Draper, Don Draper... The line has a familiar ring to it, and Matthew Weiner's Mad Men made more than a few references last season to Ian Fleming's super spy, who exploded as a cultural icon in the same '60s era that the AMC phenomenon takes place. So, is Don Draper Weiner's James Bond? I asked both the creator of the show and the man who plays Draper himself. Their reactions may surprise you...
"There's always a distinguishing point for me when I look at Don Draper and I imagine the people in his world are thinking of James Bond sometimes when they meet him," Weiner tells me. "What I like about it is you get this great juxtaposition between the outside of a person and the inside of a person, so I'll take that as a huge compliment, because James Bond is … a very, very rudimentary, culturally significant character."
Weiner mined that cultural connection twice in the season five finale, The Phantom: First, when Don and Peggy (played by Elisabeth Moss) run into each other at a movie theater and we hear the flicker of the projector bringing up the brassy, upbeat theme to Casino Royale (the 1967 spoof starring Peter Sellers, David Niven and Woody Allen) by Herb Alpert and The Tijuana Brass; and second, in the episode-capping montage that begins with Megan Draper (played by Jessica Pare) stepping into the spotlight for her first big commercial, leaving Don in the shadows to seek refuge at a smoky bar to the lush tune of You Only Live Twice by Nancy Sinatra.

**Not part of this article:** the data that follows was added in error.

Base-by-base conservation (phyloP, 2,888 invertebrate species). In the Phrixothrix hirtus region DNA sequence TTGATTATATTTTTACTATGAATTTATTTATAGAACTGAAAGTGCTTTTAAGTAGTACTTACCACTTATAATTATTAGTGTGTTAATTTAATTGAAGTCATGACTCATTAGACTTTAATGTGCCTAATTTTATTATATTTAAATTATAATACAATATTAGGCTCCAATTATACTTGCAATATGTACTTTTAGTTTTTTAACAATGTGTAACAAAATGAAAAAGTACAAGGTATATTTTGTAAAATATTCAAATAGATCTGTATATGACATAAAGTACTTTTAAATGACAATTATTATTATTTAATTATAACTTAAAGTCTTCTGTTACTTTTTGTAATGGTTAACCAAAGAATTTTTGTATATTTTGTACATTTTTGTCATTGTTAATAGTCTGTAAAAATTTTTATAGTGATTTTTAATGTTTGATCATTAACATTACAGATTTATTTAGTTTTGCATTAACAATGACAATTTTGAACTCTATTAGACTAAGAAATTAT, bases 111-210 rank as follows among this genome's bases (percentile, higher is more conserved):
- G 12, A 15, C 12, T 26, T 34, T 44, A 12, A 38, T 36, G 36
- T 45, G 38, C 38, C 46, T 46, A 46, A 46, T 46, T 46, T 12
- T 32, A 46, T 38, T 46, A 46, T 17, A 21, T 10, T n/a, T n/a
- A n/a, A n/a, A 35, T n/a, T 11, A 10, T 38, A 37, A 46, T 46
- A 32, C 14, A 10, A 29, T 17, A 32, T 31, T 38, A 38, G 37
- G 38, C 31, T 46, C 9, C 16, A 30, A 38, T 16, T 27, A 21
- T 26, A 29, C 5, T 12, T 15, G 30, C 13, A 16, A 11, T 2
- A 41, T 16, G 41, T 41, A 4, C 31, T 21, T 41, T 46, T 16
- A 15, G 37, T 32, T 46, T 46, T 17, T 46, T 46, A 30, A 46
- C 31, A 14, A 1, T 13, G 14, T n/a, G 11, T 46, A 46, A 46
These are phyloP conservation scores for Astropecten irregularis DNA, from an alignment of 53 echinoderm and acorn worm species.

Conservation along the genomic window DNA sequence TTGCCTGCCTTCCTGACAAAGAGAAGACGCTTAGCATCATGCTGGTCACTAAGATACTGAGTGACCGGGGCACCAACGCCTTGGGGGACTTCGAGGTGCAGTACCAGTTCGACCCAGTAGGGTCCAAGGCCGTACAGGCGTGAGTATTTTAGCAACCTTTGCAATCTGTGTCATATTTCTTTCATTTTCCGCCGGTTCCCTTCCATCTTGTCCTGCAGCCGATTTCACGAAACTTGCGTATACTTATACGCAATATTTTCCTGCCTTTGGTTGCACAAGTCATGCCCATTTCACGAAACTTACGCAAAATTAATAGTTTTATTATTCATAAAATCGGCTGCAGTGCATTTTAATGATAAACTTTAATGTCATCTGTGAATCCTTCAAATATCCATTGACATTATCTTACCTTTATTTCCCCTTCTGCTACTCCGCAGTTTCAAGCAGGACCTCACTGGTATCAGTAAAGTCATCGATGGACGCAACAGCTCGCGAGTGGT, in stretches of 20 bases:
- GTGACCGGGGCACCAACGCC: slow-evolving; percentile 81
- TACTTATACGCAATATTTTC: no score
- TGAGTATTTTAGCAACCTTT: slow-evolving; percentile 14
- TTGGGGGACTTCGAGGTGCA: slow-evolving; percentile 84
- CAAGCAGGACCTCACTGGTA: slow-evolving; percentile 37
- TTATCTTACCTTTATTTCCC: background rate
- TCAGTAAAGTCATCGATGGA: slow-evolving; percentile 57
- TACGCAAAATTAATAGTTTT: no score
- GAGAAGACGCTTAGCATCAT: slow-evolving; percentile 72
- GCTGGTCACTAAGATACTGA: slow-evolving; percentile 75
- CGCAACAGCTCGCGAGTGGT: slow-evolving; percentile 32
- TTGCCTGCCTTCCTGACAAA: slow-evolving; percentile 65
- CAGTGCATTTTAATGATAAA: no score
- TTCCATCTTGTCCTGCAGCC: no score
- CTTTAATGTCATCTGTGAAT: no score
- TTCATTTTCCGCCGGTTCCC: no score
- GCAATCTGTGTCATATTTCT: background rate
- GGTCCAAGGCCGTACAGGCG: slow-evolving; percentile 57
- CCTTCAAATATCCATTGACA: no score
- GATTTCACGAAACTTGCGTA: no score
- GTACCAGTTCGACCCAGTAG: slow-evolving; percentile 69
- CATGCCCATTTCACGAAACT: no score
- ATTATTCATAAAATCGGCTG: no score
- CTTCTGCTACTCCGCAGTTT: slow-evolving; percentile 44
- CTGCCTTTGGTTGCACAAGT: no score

"I think James Bond is an action hero and I think Don is, if anything, an inaction hero, or anti-hero," says Hamm. "They have similar hairstyles and similar clothing, but that's about the end of it. As far as I know, Don isn't armed either, or dangerous." Thinking for another second, he reconsiders, "Oh, he may be dangerous."
Earlier in season five, in the episode titled At the Codfish Ball, Don is reading Bernard Malamud's The Fixer in bed, but Megan mistakes it for a 007 novel, saying, "My father won't care if he finds out you read James Bond."
"The great thing about James Bond is he hit right at that moment, and there is a big difference between the literary James Bond and the film James Bond," says Weiner. "He's a very virtuous guy who has a very un-virtuous job, and there's a glamor to him."
Hamm concurs, "James Bond was a thing -- that was a big thing, and had just started at the time -- it dovetails very nicely with our era [of the '60s]."